If you recall, when we released our third annual Top 50 Chicago Projects of the year list a couple of weeks back, there was a newcomer featured by the name of Wemmymo, who released a stellar new project titled Bittersweet in 2018. Admittedly, I was a couple months late to hearing Wemmy’s project after its initial release, but after the homie Femdot recommended that I give it a listen, I finally got around to it; now, Wemmy has been in my headphones every day since.

I recently brought the Uptown, Chicago native through the Lyrical Lemonade office to chop it up and speak about plenty of interesting subjects such as Bittersweet, his inspirations, Chicago and so much more in our latest Q&A! Wemmy has an enormous amount of potential and he’s still in his teenage years, so I am fully expecting to see him continue to ascend as an artist and eventually become a major leader in the city. Take a few minutes of your time to learn about Wemmymo by listening to his project, watching his brand new music video, and checking out the Q&A below, and be sure to keep up with him by following Wemmy on Twitter here.

Elliot: Before we dive into the questions, give our readers who may not be familiar with you a brief introduction of yourself.

Wemmy: I am Wemmymo from Uptown, Chicago! I’m fresh off of my debut mixtape, Bittersweet. I have been making music for two years now and ultimately what I want to do with my music is to speak for those that don’t have a voice, and use my art to go beyond music.

Elliot: What is your earliest memory of music?

Wemmy: My earliest memory of music is playing the drums in my church’s choir at five years old on Belmont on the north side of Chicago. I definitely heard other music as a kid, but my love for it started in church.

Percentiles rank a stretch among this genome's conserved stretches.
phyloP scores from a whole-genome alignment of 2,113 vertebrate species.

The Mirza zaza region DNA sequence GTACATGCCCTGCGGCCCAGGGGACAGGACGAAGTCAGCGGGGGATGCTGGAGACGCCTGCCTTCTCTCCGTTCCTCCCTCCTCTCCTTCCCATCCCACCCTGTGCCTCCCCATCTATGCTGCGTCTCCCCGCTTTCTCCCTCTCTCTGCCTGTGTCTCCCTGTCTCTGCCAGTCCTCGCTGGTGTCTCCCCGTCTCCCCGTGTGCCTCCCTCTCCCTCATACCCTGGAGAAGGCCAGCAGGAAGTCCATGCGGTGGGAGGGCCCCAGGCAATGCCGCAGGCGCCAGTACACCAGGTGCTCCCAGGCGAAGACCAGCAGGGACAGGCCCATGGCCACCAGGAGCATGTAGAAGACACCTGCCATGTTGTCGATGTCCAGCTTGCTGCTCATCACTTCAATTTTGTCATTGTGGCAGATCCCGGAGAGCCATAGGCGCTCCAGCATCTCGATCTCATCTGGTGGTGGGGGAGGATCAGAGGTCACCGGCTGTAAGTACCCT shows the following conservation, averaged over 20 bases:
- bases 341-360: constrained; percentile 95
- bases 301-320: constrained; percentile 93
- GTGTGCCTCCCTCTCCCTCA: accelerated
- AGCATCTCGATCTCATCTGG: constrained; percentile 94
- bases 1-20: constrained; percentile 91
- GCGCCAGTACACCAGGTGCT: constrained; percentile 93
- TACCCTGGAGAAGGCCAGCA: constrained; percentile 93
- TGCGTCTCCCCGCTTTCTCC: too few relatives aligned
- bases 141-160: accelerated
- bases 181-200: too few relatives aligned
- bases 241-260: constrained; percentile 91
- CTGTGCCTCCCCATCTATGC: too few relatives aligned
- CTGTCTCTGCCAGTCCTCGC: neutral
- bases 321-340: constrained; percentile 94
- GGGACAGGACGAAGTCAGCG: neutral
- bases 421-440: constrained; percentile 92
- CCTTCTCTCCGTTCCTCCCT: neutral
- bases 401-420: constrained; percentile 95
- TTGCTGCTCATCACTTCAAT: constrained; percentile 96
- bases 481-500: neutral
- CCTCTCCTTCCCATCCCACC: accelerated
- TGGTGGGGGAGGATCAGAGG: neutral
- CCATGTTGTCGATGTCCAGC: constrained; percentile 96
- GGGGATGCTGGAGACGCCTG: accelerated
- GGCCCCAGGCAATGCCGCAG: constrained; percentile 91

Elliot: When did you first start recording music?

Wemmy: I started recording music at Big Wet Studios. I made my song Misunderstood in there and my first time actually recording was probably April 2016.

Elliot: How would you describe your music to someone who has never listened before?

Wemmy: I would describe it as a vibrant, youthful, soothing & mature sound. I know some of those words might be contradictory, but overall, I have a good head on my shoulders and I have a mature perspective on several different topics (street, relationships, politics). Ultimately, I bring that energy that’s youthful.

Elliot: Who are your top five biggest musical influences?

Wemmy: Chance, Erykah Badu, Wasiu, Lauryn Hill, G Herbo & FKJ.

Elliot: What was the first album you ever bought?

Wemmy: I remember the first album I bought was Tha Carter IV. People weren’t even really buying albums any more at that time, but I knew I would eventually be asked this question so I had to buy it. 

Elliot: If you could collab with some dead & alive who would they be?

Wemmy: I would have to choose Mac Miller and Timbaland.

Elliot: What’s your favorite music video?

Wemmy: That’s an awesome question, but my favorite video is Suga Free – On My Way. It’s hilarious, go watch that.

Elliot: Who are some local Chicago artists that you listen to?

Wemmy: El Hitta, Manwolves and Wemmymo man, haha.

Elliot: If you had to pick some artists to work with in the future, who would they be?

Wemmy: Femdot, Chance, Smino, Monte Booker & Cam O’Bi.

Elliot: What’s your favorite book?

Wemmy: The Diary Of A Wimpy Kid.

Elliot: You recently dropped your debut project Bittersweet, what was that initial reaction like?